Can modern, solar-powered design be livable? That was the concept behind the University of Minnesota’s ICON Solar House team.
Students from disciplines ranging from business to design to engineering took up the challenge of designing, building, and operating the most attractive and energy-efficient solar-powered house. Next month, the team and the house will travel to Washington, D.C. for the U.S. Department of Energy‘s Solar Decathlon contest, in which the house will be displayed on the National Mall for three weeks along with 19 other houses from competing colleges.
It’s called a decathlon because the students’ house will be judged from a set of 10 criteria (including appliances — we love these people!).
The Icon Solar House’s Dan Handeen was gracious enough to give a tour of the project Wednesday, so we could see how far the house had come since we got involved some months ago when the house didn’t even have walls!
The combination of livable design and airtight engineering impressed us. We all laughed at the concept of a “sleeping alcove” — which is basically a room sized to the dimensions of a full-size bed — but the high ceilings and amenities (towel warmer?) surpassed our expectations for a
800532-square-foot home. (Update: Dan said the finished floor area of the house was even less than I had read about in other stories about the house.)
Dan said the team wants the ICON Solar House to stand out from the sterile-type designs they witnessed at the last contest. Rather, the students want to create something that people can actually see themselves living in. (See more on the team’s ideas for the ICON Solar House.)
Solar panels help power the house, Dan explained. But the house is already super energy-efficient, so teams that roll the meter backward — producing more energy than they consume — are awarded 100 points. The team that produces the most energy gains an extra 50 points, Dan said.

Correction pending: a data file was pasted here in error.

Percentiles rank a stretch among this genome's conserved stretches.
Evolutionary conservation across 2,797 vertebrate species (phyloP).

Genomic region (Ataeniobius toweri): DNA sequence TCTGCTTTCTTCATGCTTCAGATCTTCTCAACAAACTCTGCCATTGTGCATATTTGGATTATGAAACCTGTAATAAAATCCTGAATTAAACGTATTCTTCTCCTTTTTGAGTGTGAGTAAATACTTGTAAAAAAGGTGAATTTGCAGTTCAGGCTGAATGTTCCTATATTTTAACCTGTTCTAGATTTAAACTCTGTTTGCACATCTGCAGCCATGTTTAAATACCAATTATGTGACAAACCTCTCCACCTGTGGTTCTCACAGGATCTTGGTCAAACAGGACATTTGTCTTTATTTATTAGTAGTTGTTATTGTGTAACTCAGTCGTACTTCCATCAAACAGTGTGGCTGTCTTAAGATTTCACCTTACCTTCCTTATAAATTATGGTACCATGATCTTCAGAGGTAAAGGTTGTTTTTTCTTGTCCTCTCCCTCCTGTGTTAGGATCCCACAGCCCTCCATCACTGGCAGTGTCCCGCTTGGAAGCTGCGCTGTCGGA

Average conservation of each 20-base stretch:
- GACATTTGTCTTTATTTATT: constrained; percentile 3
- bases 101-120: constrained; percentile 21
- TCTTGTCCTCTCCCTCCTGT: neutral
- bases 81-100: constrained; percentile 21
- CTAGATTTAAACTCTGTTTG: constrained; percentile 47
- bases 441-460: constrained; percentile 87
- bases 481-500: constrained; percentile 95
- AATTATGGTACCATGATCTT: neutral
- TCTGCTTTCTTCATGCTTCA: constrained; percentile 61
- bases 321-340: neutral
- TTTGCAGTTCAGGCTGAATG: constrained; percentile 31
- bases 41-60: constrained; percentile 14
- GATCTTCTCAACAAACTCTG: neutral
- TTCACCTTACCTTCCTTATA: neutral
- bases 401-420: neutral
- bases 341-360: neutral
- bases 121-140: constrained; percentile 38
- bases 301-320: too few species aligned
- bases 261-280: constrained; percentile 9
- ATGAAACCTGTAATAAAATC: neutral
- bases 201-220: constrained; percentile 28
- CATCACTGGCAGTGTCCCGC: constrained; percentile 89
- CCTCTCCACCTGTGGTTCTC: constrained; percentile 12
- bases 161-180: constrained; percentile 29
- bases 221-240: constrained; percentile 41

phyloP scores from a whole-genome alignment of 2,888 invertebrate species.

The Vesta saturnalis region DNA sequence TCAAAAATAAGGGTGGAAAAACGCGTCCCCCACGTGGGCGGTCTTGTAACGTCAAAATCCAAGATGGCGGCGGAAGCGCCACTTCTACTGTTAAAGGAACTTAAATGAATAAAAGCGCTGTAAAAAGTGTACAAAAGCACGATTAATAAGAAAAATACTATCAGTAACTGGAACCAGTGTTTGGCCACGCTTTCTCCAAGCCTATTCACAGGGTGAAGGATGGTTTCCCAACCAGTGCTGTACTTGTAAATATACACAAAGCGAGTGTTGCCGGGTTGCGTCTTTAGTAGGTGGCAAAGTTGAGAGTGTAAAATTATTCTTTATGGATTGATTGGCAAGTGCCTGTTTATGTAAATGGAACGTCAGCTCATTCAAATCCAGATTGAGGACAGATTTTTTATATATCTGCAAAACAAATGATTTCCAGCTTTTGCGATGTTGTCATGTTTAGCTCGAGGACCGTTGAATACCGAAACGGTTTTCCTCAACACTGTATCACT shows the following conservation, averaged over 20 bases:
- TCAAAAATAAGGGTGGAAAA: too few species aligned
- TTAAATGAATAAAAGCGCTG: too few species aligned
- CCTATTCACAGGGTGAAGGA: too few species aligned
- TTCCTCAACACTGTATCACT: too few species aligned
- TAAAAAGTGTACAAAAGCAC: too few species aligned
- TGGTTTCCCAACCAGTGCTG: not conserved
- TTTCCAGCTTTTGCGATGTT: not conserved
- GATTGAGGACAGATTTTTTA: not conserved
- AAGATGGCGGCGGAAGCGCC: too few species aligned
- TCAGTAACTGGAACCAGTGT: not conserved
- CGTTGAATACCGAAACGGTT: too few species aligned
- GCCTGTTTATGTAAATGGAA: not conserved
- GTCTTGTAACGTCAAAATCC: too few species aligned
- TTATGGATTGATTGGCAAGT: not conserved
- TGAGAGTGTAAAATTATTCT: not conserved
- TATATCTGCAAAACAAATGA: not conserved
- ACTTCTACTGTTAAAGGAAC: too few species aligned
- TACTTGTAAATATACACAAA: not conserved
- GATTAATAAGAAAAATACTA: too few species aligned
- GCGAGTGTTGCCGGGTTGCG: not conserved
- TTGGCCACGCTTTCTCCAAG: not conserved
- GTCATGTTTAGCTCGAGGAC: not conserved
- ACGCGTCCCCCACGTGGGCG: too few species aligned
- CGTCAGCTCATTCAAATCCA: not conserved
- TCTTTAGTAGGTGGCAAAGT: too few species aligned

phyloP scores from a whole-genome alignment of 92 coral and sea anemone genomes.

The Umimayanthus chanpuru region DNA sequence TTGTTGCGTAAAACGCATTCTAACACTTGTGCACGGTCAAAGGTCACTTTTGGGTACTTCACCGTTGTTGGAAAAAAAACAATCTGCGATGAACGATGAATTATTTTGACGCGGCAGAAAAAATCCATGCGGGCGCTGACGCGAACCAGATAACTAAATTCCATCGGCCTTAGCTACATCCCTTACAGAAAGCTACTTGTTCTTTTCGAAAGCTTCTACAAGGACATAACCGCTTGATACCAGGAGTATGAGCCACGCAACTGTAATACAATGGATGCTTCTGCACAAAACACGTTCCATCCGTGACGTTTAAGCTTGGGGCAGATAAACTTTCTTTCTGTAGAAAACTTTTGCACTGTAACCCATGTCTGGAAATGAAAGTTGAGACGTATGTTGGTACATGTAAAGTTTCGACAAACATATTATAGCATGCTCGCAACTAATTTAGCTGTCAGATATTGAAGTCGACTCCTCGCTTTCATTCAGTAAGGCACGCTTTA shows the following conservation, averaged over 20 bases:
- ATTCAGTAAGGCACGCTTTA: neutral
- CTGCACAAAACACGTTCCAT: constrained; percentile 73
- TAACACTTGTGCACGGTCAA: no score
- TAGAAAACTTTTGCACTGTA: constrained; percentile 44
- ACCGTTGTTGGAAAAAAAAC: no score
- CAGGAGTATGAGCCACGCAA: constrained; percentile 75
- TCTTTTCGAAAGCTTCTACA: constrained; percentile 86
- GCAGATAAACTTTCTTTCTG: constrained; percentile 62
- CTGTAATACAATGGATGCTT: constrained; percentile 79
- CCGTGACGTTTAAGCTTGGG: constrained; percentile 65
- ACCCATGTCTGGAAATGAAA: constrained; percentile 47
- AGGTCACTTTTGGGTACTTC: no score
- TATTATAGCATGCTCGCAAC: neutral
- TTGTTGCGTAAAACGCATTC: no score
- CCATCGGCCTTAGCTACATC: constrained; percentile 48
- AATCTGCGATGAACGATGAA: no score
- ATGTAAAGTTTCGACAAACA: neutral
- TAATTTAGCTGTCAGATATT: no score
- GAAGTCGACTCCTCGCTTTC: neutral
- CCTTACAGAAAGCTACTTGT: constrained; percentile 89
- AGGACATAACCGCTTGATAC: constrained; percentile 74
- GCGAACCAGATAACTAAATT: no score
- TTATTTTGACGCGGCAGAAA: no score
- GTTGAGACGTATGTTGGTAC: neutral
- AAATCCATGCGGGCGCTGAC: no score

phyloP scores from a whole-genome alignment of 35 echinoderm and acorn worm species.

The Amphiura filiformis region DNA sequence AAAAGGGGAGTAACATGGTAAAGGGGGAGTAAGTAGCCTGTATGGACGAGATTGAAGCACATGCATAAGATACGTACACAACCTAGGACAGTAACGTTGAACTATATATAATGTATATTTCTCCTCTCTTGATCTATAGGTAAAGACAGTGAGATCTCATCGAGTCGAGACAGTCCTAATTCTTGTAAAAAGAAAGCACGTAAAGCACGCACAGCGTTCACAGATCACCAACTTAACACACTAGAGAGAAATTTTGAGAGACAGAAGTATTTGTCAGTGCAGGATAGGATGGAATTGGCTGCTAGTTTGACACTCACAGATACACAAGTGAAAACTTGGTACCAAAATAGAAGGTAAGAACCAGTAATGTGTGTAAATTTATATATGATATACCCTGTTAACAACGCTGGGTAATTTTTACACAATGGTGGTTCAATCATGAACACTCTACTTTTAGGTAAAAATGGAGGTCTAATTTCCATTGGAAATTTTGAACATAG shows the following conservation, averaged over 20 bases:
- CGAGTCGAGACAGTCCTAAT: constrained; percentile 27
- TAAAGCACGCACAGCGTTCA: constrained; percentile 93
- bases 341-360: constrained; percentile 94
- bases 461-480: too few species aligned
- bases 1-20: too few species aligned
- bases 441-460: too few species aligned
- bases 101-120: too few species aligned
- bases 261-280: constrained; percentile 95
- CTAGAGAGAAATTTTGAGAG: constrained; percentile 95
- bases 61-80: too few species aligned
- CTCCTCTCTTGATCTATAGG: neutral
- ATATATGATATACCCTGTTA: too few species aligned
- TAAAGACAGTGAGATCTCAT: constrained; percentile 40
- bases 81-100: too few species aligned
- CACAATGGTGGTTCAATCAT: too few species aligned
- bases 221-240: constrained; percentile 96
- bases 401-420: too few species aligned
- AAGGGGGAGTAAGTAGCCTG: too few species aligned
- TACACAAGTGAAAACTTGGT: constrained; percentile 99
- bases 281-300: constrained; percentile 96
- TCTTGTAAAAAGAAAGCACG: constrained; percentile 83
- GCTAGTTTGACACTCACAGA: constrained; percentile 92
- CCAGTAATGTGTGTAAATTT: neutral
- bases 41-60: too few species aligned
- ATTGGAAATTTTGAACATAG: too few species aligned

Obviously, we’re cheering for them. We’re so proud to be a part of such an inspiring project and help select the right appliances to help the team score the trophy and the bragging rights. All of the appliances in the ICON Solar House have the highest Energy Star ratings.
Dan startled me when he pulled out that wide, far-right cabinet to reveal a dishwasher, which is embarrassing because I work for Warners’ Stellian and knew all about the Fisher & Paykel DishDrawers. But these were so well-integrated (re: paneled) and perfect for the small kitchen space that I confused them for cabinets.
The 24-inch-wide Liebherr refrigerator (left) will also be paneled and was cooling lunch for the crew in the meantime.
Perhaps the most strategic choice of appliances in the kitchen was the Wolf 30-inch induction cooktop. Each team competing in the Solar Decathlon must perform the same set of tasks, which mimic things people do in every day life.
One task is to boil 5 pounds of water. Induction cooking is extremely efficient because energy is only supplied to the pot. And no wasted heat means water generally boils faster on induction cooking surfaces.
Dan says the team was planning on selling the house, but the U of M has been so impressed with the project it might want to keep the house all to itself. I certainly would.